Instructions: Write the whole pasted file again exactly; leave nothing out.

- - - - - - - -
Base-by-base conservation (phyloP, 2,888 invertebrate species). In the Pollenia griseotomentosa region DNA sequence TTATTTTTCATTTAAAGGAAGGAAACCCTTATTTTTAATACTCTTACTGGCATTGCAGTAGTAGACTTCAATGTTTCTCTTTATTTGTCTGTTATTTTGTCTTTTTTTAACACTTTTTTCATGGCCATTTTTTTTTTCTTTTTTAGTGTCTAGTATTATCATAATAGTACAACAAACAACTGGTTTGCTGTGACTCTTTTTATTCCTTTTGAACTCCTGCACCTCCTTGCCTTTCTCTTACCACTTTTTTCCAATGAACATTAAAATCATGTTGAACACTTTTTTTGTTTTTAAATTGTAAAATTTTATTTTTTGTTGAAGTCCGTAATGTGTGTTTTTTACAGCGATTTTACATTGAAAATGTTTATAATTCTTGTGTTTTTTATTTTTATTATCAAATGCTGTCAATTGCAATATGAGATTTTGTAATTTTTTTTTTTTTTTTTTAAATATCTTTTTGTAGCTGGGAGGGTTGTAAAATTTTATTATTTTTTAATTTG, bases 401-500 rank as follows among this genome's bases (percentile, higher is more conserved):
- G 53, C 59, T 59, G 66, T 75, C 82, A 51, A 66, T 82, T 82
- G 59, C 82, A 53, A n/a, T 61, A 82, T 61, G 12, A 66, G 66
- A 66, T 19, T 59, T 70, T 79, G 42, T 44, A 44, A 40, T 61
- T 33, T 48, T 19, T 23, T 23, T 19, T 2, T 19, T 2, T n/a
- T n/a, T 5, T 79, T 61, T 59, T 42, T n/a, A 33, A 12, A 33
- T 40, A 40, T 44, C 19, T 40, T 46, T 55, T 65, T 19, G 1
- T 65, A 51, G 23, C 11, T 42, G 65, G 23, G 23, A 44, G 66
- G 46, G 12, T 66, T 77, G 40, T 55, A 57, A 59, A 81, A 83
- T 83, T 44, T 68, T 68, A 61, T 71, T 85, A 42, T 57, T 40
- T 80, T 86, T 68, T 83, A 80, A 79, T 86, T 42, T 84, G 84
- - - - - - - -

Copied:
Base-by-base conservation (phyloP, 2,888 invertebrate species). In the Pollenia griseotomentosa region DNA sequence TTATTTTTCATTTAAAGGAAGGAAACCCTTATTTTTAATACTCTTACTGGCATTGCAGTAGTAGACTTCAATGTTTCTCTTTATTTGTCTGTTATTTTGTCTTTTTTTAACACTTTTTTCATGGCCATTTTTTTTTTCTTTTTTAGTGTCTAGTATTATCATAATAGTACAACAAACAACTGGTTTGCTGTGACTCTTTTTATTCCTTTTGAACTCCTGCACCTCCTTGCCTTTCTCTTACCACTTTTTTCCAATGAACATTAAAATCATGTTGAACACTTTTTTTGTTTTTAAATTGTAAAATTTTATTTTTTGTTGAAGTCCGTAATGTGTGTTTTTTACAGCGATTTTACATTGAAAATGTTTATAATTCTTGTGTTTTTTATTTTTATTATCAAATGCTGTCAATTGCAATATGAGATTTTGTAATTTTTTTTTTTTTTTTTTAAATATCTTTTTGTAGCTGGGAGGGTTGTAAAATTTTATTATTTTTTAATTTG, bases 401-500 rank as follows among this genome's bases (percentile, higher is more conserved):
- G 53, C 59, T 59, G 66, T 75, C 82, A 51, A 66, T 82, T 82
- G 59, C 82, A 53, A n/a, T 61, A 82, T 61, G 12, A 66, G 66
- A 66, T 19, T 59, T 70, T 79, G 42, T 44, A 44, A 40, T 61
- T 33, T 48, T 19, T 23, T 23, T 19, T 2, T 19, T 2, T n/a
- T n/a, T 5, T 79, T 61, T 59, T 42, T n/a, A 33, A 12, A 33
- T 40, A 40, T 44, C 19, T 40, T 46, T 55, T 65, T 19, G 1
- T 65, A 51, G 23, C 11, T 42, G 65, G 23, G 23, A 44, G 66
- G 46, G 12, T 66, T 77, G 40, T 55, A 57, A 59, A 81, A 83
- T 83, T 44, T 68, T 68, A 61, T 71, T 85, A 42, T 57, T 40
- T 80, T 86, T 68, T 83, A 80, A 79, T 86, T 42, T 84, G 84